On 6 March, Hill was ordered to evacuate Leesburg and destroy all forage in the surrounding countryside as he went. Two days later, Fort Johnston fell to Union troops under the command of Colonel John Geary. George Fox, the Clerk of Court, hastily evacuated the county's records to Lynchburg; he returned with them, undamaged, in August 1865. Leesburgers were not overjoyed by the presence of their new occupiers, who imposed martial law. One Union solder referred to them as "a perfect sneering next of Rebels," and wrote "The people were the bitterest in their hatred of Northern mudsills of any we had met."
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From Second Manassas to Antietam (September 2-6, 1862)
After a stunning victory at the Battle of Second Manassas at the end of August 1862, Confederate General Robert E. Lee planned to take the war onto northern soil. On 2 September 1862, his advance troops, the 2nd Virginia Cavalry, under command of Colonel Thomas Munford, found Leesburg occupied by the Loudoun Rangers, and Cole's Cavalry, from Maryland. Munford's troops drove the Union troops out to a mile north of town — Mile Hill — where the Union troops suffered heavy casualties, and eventually retreated to Maryland.
Two days later, Lee arrived with the rest of his troops. Lee himself stayed at the home of Henry Tazewell Harrison (205 North King Street), a distant relative, where he had his hands, which had been injured at Second Manassas, examined by Leesburg's Dr. Samuel Jackson. During his stay, Lee visited his friend John Janney. On the morning of the 5th, Lee met with Generals Stonewall Jackson, J.E.B. Stuart, and James Longstreet in the Harrison Hall dining room. Later that day, the Confederate troops crossed the Potomac River at White's Ford into Maryland. Stuart and his cavalry returned through Leesburg in mid-October.
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The Shelling (September 17, 1862)
The same day Generals Lee and McClellan faced off at the Battle of Antietam, Union Lieutenant Colonel Judson Kilpatrick, with the 2nd New York Cavalry and 4 cannon, faced off against members of Confederate Captain Elijah V. White's 35th Battalion Virginia Cavalry on the hill where Edwards' Ferry Road and East Market Street now meet. The town was shelled and White was seriously injured during the skirmish, after which both sides withdrew.
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General Early's Army Passes Through (June 13-16, 1864)
After Confederate General Jubal Anderson Early's Shenandoah Valley campaigns during the summer of 1864, which culminated in the Battle of Monocacy on 7 July near Frederick, Maryland and even closer threats on Washington itself at Forts Stevens and DeRussy on 11-12 July, Early pulled back to Leesburg. He crossed into Loudoun at White's Ford on the 13th, and encamped his army north of town for two days. On his way back to the Shenandoah Valley, where he continued to challenge Union forces into October, Early marched his troops south on King Street and west out of town on Market Street — Leesburg Turnpike — on the 16th. They were followed in close pursuit by Union General H.C. Wright's 6th Corp and General George Crook's 19th Corp, both of which also passed through Leesburg. Fighting also occurred later that afternoon at Hamilton and Purcellville further west on the Leesburg Turnpike.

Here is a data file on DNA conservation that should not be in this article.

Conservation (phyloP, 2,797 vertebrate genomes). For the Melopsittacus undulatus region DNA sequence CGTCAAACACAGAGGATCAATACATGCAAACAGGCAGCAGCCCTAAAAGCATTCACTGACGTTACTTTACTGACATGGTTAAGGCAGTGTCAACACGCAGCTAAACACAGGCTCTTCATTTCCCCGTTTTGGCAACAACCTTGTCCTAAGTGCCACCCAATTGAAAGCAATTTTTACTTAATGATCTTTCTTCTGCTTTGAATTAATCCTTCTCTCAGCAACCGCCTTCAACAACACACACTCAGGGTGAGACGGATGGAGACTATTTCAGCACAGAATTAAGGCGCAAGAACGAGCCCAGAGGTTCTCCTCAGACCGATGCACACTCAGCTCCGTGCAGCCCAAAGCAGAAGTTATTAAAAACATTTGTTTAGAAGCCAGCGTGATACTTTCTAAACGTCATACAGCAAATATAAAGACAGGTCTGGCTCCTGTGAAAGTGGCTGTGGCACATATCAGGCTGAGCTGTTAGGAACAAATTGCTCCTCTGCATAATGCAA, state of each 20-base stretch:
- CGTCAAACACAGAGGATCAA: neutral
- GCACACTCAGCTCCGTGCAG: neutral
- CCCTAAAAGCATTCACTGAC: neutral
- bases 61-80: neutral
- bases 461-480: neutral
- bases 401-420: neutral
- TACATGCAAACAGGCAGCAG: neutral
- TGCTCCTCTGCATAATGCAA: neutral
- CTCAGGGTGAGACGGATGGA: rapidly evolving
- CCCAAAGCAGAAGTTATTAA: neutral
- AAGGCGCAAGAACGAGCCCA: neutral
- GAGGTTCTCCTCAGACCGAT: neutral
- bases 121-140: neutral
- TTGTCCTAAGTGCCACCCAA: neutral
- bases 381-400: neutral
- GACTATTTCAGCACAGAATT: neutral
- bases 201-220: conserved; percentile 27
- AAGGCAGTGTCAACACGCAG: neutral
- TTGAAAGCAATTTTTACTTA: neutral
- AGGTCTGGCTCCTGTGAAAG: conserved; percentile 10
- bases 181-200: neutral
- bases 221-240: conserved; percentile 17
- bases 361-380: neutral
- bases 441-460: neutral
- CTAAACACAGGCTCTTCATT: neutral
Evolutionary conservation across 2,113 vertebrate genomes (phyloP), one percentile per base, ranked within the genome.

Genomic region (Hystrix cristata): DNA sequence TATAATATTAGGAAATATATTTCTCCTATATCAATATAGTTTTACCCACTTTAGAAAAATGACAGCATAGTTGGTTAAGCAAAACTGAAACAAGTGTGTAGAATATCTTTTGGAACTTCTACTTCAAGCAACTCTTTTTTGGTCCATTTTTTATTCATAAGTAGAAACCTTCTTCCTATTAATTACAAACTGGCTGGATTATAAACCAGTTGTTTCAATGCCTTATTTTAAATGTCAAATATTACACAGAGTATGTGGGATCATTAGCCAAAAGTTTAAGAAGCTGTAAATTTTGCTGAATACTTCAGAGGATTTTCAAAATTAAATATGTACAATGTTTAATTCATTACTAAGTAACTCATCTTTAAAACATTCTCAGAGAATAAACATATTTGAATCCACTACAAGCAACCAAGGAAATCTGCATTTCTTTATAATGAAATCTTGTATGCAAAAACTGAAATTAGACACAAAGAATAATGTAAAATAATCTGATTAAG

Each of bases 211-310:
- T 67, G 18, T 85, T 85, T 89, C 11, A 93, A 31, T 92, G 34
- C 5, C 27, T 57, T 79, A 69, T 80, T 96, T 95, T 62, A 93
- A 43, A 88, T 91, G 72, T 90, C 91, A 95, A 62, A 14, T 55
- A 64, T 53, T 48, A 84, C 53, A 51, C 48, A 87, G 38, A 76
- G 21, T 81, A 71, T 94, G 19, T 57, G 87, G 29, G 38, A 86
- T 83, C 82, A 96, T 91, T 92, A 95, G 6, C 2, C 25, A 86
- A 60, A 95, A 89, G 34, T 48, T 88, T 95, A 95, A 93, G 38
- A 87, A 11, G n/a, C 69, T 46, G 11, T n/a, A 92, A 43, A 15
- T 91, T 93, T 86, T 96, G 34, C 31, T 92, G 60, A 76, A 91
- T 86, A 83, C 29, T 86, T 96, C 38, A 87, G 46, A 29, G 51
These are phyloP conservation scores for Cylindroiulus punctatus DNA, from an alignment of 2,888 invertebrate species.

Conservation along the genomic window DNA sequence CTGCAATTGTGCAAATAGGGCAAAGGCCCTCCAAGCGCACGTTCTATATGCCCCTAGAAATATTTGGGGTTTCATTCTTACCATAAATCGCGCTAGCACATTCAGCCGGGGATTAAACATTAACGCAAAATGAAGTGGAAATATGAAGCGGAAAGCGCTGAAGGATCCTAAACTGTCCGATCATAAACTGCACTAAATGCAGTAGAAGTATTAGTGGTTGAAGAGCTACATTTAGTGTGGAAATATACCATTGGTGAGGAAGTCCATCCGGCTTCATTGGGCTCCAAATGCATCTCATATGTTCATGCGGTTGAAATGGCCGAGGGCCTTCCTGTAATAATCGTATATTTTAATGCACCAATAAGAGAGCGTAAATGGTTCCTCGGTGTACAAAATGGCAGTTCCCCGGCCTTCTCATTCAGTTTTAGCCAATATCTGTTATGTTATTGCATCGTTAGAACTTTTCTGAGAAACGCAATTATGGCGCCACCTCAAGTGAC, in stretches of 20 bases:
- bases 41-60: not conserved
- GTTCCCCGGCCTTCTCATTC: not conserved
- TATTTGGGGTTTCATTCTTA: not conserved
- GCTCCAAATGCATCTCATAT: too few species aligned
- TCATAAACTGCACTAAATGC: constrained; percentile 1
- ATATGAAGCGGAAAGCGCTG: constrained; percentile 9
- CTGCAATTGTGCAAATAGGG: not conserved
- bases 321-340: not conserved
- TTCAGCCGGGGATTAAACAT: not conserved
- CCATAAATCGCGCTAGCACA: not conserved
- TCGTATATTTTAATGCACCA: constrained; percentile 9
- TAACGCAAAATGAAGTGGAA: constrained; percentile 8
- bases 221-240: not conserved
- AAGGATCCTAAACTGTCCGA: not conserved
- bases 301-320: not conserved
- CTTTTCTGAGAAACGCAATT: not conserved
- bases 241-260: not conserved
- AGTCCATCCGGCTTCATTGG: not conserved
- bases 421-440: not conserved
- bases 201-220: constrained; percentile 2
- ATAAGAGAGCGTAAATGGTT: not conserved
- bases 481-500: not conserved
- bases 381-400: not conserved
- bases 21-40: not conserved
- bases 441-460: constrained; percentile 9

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Mosby's Rangers (January 1863 - April, 1865)
If the Union Loudoun Rangers, who frequented Leesburg during the war years, were not warmly welcomed by the majority of Leesburgers, the same cannot be said for Confederate Colonel John Singleton Mosby's Rangers, the 43rd Battalion of Virginia Cavalry. The Rangers often came to town to visit Pickett's Public House, now part of the Loudoun County Courthouse Complex. Federal raiding parties often came to Leesburg in search of them. On 29 April 1864, members the 2nd Massachusetts Cavalry under command of Colonel Charles Russell Lowell, supported by auxiliary infantry, arrived from the east via Leesburg Turnpike, hoping to find some Rangers. They surprised the Rangers at Pickett's. In the ensuing skirmish, some Rangers were wounded or captured, while others fought their way out.
Discover more about Leesburg during the ante-bellum years.
Discover more about Leesburg during from 1866 through the Second World War.